I'm a Celebrity... Get Me out of Here! is finally back - which means only one thing: the famous waterfall is back in action on our screens. Despite the devastating news that the jungle shower isn't actually a naturally occurring phenomenon (it's actually manually turned on for just three hours a day so the stars can soap themselves up), it's the one area of the camp that body-confident celebs flock to.
Darcey Bussell thought Kellie Bright should have won Strictly Come Dancing instead of Jay McGuiness. The show judge is convinced the EastEnders star, 39, who finished in second place after she was pipped to the post by the former Wanted singer, was more deserving of the Glitterball Trophy because her performance was flawless. Asked if Kellie should have come out on top, Darcey said: "Definitely - without fail. Her performance brought everything together. There wasn't a mistake. It was on the money.
Danny Dyer has revealed that he believes EastEnders is the best soap in the country . Speaking to Mirror Online just a few days before the National Television Awards - where the actor who has played Mick Carter since Christmas 2013 is again up for Best Serial Drama Performance - Dyer is on song. After discussing his latest interview with Susannah Reid on Good Morning Britain ("was she flustered?
It’s #TrumpC4 (An American Dream) again. Mesmerised. His business “career” is like a horrific train crash that you can’t look away from, and his political career has been like a an elaborate street scam. Both highly controversial (bordering on corrupt) both unbelievable. 👀 https://t.co/rgMFHOcJ57
Muck Rack makes it simple to find people, tweets, or articles that mention any name, keyword, company, hashtag etc. We've compiled this guide to help you make the most of your search.
Selecting a term
Start searching tweets, articles from media outlets, articles mentioned in tweets, journalists'
names, titles and bios with some suggested searches:
Companies or Topics (e.g. iPhone, Microsoft)
Phrases (e.g. "cloud computing") — use quotes to keep the terms together
Twitter handles (e.g. @username) — returns those who have mentioned or replied to
Names (e.g. "David Pogue")
Hashtags (e.g. #sxsw, #london2012)
Bio details (e.g. vegan, Olympics, father)
Muck Rack's Advanced Search allows for many boolean operators.
Find results that mention multiple specified terms, use AND or
+. For example, ensure each result contains both Elon Musk and Mark Zuckerberg by
searching Musk AND Zuckerberg or Musk + Zuckerberg.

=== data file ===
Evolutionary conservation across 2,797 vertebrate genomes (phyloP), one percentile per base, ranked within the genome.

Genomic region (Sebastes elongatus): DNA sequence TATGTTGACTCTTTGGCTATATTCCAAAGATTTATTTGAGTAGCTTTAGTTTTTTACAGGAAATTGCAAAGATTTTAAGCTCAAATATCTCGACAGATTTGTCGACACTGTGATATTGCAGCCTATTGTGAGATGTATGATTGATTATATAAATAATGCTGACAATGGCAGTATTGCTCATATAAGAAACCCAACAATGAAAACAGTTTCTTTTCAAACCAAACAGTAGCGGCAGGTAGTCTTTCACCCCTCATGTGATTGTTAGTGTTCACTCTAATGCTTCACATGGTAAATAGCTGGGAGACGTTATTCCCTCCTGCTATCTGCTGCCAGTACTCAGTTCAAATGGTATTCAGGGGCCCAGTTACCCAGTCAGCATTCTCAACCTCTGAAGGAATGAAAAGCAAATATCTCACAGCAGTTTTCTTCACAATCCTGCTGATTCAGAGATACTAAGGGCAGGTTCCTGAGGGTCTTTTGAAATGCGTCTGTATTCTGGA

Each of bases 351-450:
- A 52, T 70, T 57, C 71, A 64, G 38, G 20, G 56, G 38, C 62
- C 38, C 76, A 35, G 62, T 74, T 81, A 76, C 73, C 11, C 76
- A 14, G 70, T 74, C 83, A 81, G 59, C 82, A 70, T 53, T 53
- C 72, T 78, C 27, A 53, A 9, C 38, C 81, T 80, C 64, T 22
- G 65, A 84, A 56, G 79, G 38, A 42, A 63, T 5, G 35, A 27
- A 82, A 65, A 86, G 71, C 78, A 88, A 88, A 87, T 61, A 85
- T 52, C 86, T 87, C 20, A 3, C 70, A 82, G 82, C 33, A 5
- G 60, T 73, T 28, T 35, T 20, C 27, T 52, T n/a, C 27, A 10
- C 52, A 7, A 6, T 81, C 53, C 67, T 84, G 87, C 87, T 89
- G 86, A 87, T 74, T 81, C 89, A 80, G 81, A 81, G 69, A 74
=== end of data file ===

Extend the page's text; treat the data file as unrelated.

Use the operators OR or , to broaden your search when you'd like either of
multiple terms to appear in results. (This is the default behavior of our search when no operators
are used). For example, results will contain either cake or cookie by searching cake OR cookie or cake,cookie
Use NOT or - to subtract results from your search. For
example, searching Disney will yield results about the Walt Disney Company as well as Walt Disney
World Resort. To exclude mentions of Disney World, search for Disney -World or Disney
When using one of these operators with a phrase, enclose it in quotation marks. For example, you can
find results about smartphones excluding Apple's iPhone 4S by searching smartphone -"iPhone
Exact case matching or punctuation
If you're searching for a brand name or keyword that relies on specific punctuation marks or capitalization, you can
find results that match your exact query by adding matchcase: before the keyword you're searching for, like matchcase:E*TRADE .
Use parentheses to separate multiple
boolean phrases. For example, to find journalists talking about having fun in Disney World or
Disneyland, search for ("disney world" OR disneyland) AND fun.
An asterisk can be used to search for any variation of a root word truncated by the asterisk. For example, searching for admin* will return results for administrator, administration, administer, administered, etc.
A near operator is an AND operator where you can control the distance between the words. You can vary the distance the near operation uses by adding a forward slash and number (between 0-99) such as strawberries NEAR/10 "whipped cream", which means the strawberries must exist within 10 words of "whipped cream".